Yeah there's precision issues with floats, there's either precision with small values or it handles larger numbers but loses decimal precision as a result. I usually avoid the floating point datatype and just use doubles myself. I've taken numerical analysis courses too. One time I made a calculator using some of the techniques there that would compute any arithmetic function like sin, cos, e^x, ln, log, x^y, as many decimals as I wanted. Here's the source code http://www.vbcode.com/Asp/showzip.asp?Z ... theID=8585
did that 14 years ago when I was bored
I Googled around and comparing floats is a very complicated subject. That's another area by the way in which computer scientists don't quite get reals. Floating point numbers are not real numbers, they're a lot different. So all the intuitions they teach you in CS are the wrong ones for math. But floating point numbers themselves are quite interesting. I doubt .999... = 1 in floating point. The problem is that you can't TELL if they're equal, only close to each other.
Yeah the floats suck. I just use double which does have limits but if I want to go beyond that I just create my own datatype like with that calculator. I can tell that 2 numbers are exactly equal with that.
I was leafing through a book on numerical analysis in a bookstore once. This is my ONLY exposure to the subject but it was a good one. They gave the example of the famous harmonic series 1/2 + 1/3 + 1/4 + 1/5 + 1/6 + ... In freshman calculus they give a beautifully simple proof that this series diverges. Even though the individual terms go to zero, the sequence of partial sums gets as large as you like. This series has no limit.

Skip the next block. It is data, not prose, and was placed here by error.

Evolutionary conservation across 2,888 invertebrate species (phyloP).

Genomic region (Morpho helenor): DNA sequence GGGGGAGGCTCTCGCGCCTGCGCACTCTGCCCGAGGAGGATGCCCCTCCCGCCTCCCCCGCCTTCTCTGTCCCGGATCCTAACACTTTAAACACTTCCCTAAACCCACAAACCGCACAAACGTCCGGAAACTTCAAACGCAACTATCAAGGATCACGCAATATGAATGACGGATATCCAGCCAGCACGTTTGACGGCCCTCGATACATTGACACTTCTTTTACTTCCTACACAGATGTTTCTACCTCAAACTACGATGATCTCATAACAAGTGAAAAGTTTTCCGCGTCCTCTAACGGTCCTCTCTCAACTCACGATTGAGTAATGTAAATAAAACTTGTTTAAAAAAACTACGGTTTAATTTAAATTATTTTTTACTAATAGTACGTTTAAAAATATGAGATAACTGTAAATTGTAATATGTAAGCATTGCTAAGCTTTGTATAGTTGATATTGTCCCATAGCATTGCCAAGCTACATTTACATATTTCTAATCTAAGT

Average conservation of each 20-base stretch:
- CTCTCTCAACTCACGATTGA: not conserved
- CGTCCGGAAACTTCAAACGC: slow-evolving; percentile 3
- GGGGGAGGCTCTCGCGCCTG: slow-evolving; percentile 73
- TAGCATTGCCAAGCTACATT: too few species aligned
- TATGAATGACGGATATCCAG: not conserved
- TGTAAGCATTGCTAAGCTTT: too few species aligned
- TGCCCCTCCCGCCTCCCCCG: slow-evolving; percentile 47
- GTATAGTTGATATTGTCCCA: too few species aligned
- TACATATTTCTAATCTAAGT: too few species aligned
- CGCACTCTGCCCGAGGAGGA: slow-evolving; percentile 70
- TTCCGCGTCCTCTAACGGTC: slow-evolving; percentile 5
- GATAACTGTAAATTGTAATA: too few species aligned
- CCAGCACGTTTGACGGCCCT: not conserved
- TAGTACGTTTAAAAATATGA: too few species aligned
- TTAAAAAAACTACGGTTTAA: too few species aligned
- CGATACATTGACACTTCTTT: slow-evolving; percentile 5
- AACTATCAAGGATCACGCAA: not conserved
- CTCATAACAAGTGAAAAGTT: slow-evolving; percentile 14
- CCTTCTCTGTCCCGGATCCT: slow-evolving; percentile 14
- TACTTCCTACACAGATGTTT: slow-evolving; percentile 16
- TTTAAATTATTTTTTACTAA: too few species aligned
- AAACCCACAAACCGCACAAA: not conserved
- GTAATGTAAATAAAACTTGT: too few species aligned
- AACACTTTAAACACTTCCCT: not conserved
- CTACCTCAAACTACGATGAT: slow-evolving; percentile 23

Yeah it increases as slow as the log function as I recall.
On the other hand on any physical computer, this sequence must converge. As long as available storage is finite, there is some largest denominator N that you can represent, and then 1/n is effectively 0 for all n > N. So the series always has a finite sum. If you converted all the matter in the universe into memory for this computation, the numerical harmonic series must converge.
Yeah once 1/n is rounded to 0 for everything I suppose that's as far as it goes.
The real numbers are very different than computational models of real numbers. Most real numbers can not be computed. There is no Turing machine that generates their digits. The real numbers lie far beyond computer science.
Computer Science is part of applied math, not so much the theoretical stuff. A computer should be able to do anything your brain can though according to the church's thesis. I'd even go as far as to say computer science could create artificial intelligence and a technological singularity that would cause its intelligence to dwarf ours https://en.wikipedia.org/wiki/Technological_singularity
. At that point a strong AI could discover more math than any human ever could, in theory.
I'm still undecided whether to vote "0.9999... < 1", "0.9999... = 1", or "don't know". Because of conflicting assumptions that can make either possibility true. They can't both be true in the same context, according to the non-contradiction axiom anyway. I'm sure I'll vote "don't know" in the end since I just know better than to pretend to know
. Just because I wrote a proof for 0.9999... < 1 does not mean I accept it. It represents a rational justification for 0.9999... < 1. This is a mathematical proof someone wrote that 0.9999... < 1 https://arxiv.org/pdf/0811.0164.pdf
that looks more thorough